The US Treasury’s Office of Financial Research has released a new working paper that examines how a central counterparty (CCP) uses a default waterfall to manage and allocate resources to cover defaults of clearing members and clients.
A resilient waterfall ensures cleared payments are paid in full and on-time, reducing the threat to financial stability from losses and their spillovers. However, the amount of resources collected and their allocation affect clearing incentives.
The paper, Central Counterparty Default Waterfalls and Systemic Loss, models and evaluates the trade-offs between resiliency and participation in a credit default swaps market, and finds that the benefits of greater central clearing rates generally dominate the benefits of increased waterfall resources.
Central counterparty default waterfalls act as last lines of defense in over-the-counter markets by managing and allocating resources to cover defaults of clearing members and clients. However, central counterparties face competing objectives in setting up their default waterfalls. In this paper we evaluate the trade-offs between default waterfall resiliency and central clearing, using a unique and comprehensive dataset containing all U.S. cleared and bilateral credit default swap positions. The paper evaluates the resiliency of different default waterfall designs, accounting for the interconnectedness of payments in the system, the presence of client clearing obligations for members, and the distribution of losses among market participants.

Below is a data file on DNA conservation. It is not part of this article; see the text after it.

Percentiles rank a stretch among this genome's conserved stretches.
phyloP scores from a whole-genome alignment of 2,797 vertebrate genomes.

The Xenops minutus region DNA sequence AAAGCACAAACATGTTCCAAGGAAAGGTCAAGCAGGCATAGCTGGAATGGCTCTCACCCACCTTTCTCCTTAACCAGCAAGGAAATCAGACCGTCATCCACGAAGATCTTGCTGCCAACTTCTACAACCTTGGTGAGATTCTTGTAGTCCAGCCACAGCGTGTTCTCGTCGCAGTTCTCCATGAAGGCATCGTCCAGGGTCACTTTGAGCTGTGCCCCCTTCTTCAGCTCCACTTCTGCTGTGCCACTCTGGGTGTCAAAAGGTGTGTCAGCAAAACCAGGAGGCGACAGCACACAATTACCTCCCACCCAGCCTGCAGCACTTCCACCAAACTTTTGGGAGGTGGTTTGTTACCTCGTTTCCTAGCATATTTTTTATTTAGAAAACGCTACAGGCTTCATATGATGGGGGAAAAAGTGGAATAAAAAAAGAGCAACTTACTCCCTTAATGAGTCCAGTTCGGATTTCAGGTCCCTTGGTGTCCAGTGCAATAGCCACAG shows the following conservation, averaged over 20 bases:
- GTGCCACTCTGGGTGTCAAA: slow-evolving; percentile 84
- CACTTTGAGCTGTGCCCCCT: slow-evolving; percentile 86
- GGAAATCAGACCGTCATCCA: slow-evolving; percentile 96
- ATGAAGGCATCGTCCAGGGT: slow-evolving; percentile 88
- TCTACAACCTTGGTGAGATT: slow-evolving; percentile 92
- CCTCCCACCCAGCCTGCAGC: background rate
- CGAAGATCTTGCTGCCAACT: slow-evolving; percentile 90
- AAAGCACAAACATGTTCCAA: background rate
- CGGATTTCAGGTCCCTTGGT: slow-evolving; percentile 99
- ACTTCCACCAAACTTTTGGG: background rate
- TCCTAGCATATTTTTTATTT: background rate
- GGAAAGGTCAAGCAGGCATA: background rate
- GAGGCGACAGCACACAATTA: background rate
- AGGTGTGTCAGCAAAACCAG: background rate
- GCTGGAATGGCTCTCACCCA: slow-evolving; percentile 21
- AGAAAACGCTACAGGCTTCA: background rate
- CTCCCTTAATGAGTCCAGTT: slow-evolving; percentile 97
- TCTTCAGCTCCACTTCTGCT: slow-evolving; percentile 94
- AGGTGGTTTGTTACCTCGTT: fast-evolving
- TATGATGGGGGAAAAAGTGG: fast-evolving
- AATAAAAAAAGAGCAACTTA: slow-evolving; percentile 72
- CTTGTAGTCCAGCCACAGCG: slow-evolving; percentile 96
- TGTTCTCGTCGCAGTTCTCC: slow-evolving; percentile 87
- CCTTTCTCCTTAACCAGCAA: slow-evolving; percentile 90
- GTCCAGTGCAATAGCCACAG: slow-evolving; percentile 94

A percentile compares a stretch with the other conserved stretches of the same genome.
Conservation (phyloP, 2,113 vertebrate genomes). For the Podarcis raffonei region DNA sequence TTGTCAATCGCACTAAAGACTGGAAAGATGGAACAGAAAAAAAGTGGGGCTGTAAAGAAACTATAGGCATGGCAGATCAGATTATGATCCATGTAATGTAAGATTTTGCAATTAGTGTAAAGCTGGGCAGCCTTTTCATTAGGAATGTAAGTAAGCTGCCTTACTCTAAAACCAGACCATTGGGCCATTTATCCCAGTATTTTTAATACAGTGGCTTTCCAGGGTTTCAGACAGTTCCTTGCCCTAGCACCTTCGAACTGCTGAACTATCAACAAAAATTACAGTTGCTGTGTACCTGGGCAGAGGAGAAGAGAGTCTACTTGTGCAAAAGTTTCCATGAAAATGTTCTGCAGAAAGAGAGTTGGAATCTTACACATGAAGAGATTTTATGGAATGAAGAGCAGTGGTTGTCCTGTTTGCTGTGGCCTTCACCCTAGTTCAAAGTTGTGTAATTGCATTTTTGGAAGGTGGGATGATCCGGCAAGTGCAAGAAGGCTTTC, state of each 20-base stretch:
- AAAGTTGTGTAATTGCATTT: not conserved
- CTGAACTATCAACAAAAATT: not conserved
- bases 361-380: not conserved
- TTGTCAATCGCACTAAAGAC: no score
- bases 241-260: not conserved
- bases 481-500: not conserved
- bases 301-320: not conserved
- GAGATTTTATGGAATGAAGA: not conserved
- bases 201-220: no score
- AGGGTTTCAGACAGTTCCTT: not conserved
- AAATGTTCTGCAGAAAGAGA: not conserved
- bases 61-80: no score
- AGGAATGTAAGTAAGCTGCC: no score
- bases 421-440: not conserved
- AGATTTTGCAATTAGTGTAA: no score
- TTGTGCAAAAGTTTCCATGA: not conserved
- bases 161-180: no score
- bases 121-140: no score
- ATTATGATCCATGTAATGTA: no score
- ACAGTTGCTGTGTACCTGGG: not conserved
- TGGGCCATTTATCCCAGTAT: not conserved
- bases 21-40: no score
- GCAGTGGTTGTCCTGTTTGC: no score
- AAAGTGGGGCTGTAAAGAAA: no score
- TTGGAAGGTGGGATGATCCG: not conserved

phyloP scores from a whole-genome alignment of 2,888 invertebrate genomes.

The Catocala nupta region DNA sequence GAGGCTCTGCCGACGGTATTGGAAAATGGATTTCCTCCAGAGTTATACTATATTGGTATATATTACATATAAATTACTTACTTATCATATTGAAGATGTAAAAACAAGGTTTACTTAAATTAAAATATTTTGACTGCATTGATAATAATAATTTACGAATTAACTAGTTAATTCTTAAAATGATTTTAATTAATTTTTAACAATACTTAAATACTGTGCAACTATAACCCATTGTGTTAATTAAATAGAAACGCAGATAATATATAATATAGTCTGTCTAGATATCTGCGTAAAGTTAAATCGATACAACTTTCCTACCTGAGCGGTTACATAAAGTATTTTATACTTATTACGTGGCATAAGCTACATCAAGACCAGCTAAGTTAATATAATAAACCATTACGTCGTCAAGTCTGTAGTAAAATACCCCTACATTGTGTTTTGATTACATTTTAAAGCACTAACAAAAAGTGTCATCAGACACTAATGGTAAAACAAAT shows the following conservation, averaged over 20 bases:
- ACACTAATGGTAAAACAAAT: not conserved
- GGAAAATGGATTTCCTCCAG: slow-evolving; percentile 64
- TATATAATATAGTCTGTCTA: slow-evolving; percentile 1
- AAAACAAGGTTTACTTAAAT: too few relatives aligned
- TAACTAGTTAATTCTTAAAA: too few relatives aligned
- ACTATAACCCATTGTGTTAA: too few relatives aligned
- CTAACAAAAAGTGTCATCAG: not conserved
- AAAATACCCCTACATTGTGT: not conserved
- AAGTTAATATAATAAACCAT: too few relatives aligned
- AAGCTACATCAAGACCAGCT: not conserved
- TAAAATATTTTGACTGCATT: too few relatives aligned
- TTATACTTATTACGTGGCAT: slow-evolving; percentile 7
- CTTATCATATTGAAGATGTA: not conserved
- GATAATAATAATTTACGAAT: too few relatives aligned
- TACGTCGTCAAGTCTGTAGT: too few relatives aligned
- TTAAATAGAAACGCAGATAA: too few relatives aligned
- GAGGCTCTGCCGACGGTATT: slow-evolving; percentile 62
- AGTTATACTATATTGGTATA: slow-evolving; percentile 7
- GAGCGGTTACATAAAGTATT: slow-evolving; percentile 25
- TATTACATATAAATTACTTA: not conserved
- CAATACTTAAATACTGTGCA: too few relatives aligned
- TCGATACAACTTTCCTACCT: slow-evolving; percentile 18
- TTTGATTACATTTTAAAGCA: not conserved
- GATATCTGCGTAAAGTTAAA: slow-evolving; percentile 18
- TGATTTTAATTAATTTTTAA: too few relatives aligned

To download the entire report, click here.